Are pushy parents to blame for young athletes cheating? That’s the view of Dutch journalist and former professional cyclist Marijn de Vries in the wake of the discovery of a motor hidden in a bike at this weekend’s World Cyclo-cross Championships in Zolder, Belgium.
The news has stunned the cycling world. As we said last year, rumours of mechanical doping was the story that refused to go away although there was a school of thought that too many people – riders, mechanics, team staff, suppliers – would have to be involved for it to happen in practice.
> Mechanical doping - the pro cycling story that won't go away
Well, that myth can now be laid to rest. A bike has been discovered with a hidden motor, and at one of the UCI’s flagship events, too. And while the rider, Belgium’s Femke Van den Driessche, insists it belonged to a friend, it had somehow been cleaned and prepped for her to race by team mechanics.
The bike was found a year to the day after the UCI amended its rules to specifically include “technological fraud,” and as blogger Inner Ring explains here, it’s a strict liability offence with the onus on the rider to ensure their bike is compliant.
> Mechanical doping: All you need to know about concealed motors
Van den Driessche had been favourite to win the Women’s Under-23 title this weekend. Ironically, (non-electrical) mechanical problems put paid to that. And it was while she was racing that UCI technical staff found the motor hidden in the spare bike.
Aged just 19, she seemed to have a glittering future ahead of her. Last month, she won the European Under-23 title. Earlier this month, she added the Belgian national championship for that age group.
But since Saturday, her performances have come under scrutiny and in particular the Koppenbergcross in November, when she finished second from a star-studded field to compatriot Jolien Verschueren.
In that race, Van den Driessche outclassed some of the best cyclo-cross riders in the world on the signature climb from which it takes its name.
She made it look easy, as you can see in this video at 3 minutes as she pulls away while still in the saddle. Or again, at 11 minutes 45 seconds when even missing a couple of pedal strokes doesn’t affect her rhythm.
One of the other riders in that race, British champion Nikki Harris who finished fifth in the women’s elite event on Saturday, was unequivocal in her view of that performance in an exchange of tweets with ex-pro Daniel Lloyd at the weekend.
In a column for Dutch newspaper Trouw headed “I am angry, but not at Femke Van den Driessche,” de Vries wrote “I’d really like to believe you, Femke,” but likewise raises suspicions about that race, describing the 10 seconds the Belgian youngster took on the climb as “an insanely large gap.”
“And what about your brother [Niels}, who is suspended at the moment because of doping,” she went on.
“I’m afraid that’s the truth. You really need a bike with a motor. It makes me sad, and angry, but not with you.”
There have been cases in countries such as Italy of families and coaches found to have encouraged up-and-coming riders to use performance enhancing drugs to gain an edge on their rivals, and some fanatical parents, de Vrijs insisted, have a win-at-all-costs attitude towards their offspring.
“Children forced to ride on the rollers before a race, even in the pouring rain. Children on the most expensive carbon bikes with wheels even I can’t afford.”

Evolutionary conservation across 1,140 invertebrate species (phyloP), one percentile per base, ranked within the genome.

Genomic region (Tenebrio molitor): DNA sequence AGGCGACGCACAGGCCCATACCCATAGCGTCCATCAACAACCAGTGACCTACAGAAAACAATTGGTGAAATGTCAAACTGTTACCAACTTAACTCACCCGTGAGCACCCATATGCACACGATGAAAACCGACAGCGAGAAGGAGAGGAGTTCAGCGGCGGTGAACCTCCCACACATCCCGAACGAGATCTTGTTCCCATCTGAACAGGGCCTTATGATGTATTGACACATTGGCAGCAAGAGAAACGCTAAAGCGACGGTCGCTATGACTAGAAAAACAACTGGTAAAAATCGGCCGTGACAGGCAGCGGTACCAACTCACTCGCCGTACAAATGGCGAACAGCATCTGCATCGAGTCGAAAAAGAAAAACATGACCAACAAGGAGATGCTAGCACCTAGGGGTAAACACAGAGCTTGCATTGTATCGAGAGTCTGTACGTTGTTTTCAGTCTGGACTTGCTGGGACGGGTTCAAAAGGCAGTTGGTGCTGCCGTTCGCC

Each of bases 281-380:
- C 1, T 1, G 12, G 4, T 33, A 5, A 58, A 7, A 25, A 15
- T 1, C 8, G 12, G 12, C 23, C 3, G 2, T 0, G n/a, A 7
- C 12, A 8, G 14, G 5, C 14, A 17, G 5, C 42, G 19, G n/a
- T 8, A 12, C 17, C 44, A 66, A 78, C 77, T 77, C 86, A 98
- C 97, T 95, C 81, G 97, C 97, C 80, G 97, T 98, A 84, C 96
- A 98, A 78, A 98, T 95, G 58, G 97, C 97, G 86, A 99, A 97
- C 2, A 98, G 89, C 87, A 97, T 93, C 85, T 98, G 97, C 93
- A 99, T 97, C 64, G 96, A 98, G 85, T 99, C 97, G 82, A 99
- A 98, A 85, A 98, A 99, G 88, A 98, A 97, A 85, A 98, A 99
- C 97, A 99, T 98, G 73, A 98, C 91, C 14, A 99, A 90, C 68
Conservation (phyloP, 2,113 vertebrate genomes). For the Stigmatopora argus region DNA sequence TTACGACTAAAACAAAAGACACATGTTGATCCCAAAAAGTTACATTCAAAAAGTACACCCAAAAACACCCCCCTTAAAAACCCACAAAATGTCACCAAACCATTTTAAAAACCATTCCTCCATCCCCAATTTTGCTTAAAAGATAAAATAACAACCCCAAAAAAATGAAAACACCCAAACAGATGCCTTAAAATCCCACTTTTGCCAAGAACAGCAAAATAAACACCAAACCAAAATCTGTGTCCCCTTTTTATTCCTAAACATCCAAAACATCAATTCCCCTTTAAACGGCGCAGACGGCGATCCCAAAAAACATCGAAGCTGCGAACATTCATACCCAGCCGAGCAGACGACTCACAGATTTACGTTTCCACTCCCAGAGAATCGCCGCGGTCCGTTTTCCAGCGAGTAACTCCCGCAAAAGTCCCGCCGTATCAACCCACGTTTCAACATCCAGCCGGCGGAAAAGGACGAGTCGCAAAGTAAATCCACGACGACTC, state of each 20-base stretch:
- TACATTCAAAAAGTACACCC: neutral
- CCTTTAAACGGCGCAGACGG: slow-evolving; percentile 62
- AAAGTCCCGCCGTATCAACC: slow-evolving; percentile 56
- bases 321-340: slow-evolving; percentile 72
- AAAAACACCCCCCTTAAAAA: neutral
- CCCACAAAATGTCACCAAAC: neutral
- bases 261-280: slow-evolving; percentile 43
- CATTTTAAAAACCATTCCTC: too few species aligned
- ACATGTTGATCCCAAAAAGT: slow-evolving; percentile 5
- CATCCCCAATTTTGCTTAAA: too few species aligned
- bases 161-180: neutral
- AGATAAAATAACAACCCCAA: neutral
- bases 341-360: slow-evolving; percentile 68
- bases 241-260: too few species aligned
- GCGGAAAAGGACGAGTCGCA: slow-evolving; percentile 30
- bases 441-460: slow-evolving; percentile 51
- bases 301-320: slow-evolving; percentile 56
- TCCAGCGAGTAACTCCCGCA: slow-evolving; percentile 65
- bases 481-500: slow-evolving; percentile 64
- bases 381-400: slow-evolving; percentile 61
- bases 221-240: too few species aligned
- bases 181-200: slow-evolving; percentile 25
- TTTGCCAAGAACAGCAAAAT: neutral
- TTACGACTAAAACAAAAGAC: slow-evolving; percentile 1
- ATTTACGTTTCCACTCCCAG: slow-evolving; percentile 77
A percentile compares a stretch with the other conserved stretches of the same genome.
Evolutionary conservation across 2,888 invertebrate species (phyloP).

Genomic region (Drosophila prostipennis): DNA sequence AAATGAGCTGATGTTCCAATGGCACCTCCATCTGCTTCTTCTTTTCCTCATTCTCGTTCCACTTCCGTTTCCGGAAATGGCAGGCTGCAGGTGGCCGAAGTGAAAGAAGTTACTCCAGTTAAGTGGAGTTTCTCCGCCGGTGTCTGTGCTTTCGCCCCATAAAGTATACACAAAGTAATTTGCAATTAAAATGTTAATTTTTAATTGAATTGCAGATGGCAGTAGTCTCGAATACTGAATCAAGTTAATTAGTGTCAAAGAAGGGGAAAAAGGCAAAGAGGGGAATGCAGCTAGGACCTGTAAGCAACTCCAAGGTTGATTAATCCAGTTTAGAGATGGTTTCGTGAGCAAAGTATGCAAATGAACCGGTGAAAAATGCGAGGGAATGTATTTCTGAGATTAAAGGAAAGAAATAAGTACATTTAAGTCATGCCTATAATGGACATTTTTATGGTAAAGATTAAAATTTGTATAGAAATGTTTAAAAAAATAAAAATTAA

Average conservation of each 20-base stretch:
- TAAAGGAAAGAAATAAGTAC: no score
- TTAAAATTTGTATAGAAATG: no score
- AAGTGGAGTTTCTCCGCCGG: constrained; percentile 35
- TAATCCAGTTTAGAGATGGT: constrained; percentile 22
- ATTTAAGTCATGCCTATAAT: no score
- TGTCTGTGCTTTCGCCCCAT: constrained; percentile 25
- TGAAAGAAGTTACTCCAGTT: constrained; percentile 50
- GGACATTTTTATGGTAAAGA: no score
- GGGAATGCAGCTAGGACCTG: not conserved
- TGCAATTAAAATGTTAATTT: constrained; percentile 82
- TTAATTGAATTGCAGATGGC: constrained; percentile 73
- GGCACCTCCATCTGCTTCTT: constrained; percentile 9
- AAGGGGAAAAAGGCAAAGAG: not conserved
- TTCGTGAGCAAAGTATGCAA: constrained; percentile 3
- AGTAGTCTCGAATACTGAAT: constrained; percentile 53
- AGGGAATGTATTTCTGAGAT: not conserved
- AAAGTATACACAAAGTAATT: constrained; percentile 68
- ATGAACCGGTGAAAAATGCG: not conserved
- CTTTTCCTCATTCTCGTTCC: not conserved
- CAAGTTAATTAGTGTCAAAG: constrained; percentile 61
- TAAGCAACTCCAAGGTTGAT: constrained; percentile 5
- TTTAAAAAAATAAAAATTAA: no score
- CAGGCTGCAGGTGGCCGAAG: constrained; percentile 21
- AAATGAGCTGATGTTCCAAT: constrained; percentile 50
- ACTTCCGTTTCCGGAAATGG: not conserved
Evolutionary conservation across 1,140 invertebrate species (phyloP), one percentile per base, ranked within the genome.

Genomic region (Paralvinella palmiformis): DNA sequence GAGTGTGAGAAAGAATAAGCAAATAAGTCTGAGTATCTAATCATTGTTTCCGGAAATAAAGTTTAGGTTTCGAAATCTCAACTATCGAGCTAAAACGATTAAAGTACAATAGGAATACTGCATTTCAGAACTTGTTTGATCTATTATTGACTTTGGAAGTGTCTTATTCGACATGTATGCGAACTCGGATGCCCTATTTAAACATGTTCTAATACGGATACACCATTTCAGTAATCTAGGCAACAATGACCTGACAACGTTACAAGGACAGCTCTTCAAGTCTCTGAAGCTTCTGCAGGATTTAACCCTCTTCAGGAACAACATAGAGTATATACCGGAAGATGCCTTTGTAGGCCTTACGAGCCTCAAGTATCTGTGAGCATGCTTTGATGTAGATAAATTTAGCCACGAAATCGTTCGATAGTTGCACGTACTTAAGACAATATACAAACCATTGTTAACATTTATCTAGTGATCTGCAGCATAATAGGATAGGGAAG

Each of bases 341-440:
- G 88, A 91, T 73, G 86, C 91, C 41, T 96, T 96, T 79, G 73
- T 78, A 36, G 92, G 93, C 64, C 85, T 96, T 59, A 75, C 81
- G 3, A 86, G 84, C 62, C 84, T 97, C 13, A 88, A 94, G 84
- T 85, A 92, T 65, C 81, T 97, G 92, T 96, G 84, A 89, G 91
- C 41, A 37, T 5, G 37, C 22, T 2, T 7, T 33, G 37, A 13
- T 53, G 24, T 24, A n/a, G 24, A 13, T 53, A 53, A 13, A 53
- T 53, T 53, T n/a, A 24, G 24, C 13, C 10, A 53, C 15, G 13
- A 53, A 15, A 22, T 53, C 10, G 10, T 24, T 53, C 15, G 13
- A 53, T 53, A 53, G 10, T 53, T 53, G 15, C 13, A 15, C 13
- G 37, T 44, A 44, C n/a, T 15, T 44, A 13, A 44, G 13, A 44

She wrote that on her own team, there were “Flemish girls who wanted nothing more than to give it up but did not dare because it would disappoint their dad.
“But each week they would disappoint him, because if you don’t like something, you don’t win. I’d feel nauseous seeing how they shuffled around with their parents, head bowed, after every race.”
Noting that the rider’s father “doesn’t seem like a man to be trifled with,” de Vries said, “even if it is a mistake, your life is broken.”
She concluded by reflecting on the experience of another Flemish youngster, Jonathan Breyne, who after testing positive for clenbuterol at the 2013 Tour of Beijing, tried to take his own life. “He was found just in time. And later acquitted,” added de Vries.
> Jonathan Breyne cleared in clenbuterol case
1994 men’s cyclo-cross world champion Paul Herygers, now a commentator for Belgian sports network Sporza, also said it was people around Van den Driessche who have to shoulder the responsibility for what is being termed in Belgium as “Femkegate,” with matching Twitter hashtag.
"It is pure fraud,” he maintained. “I never thought something like this would happen in cyclo-cross. But it's just a little fish they have caught and the big fish may have long escaped."
He said the fact his own daughter was a fan of Belgium’s rising star also affected his feelings, admitting he “went wild” the first time the rider took on the Koppenberg.
"Van den Driessche finished second and also became Belgian and European champion. I cried. We finally have a girl for the future.
“It was tough to see how she gave her side of the story live on TV,” he added. “That child does not deserve this. Who is behind it? I hope they get a kick in the ...."
The UCI had already made public its intention to use its new magnetic resistance-based scanning technology at the weekend’s event, confirmed last month by the governing body’s technical manager, Mike Barfield, to the website Cycling Tips.
He said the new tests, revealed at the weekend to be carried out using a tablet computer and bespoke app, were so simple to conduct that any commissaire could use them, and that the UCI would be able to test more bikes.
With a greater risk of discovery, then, it’s possible that this case could be the first and last of its type; too late for Van den Driessche, but the unanswered question for now remains, how did the concealed motor come to be there at all?
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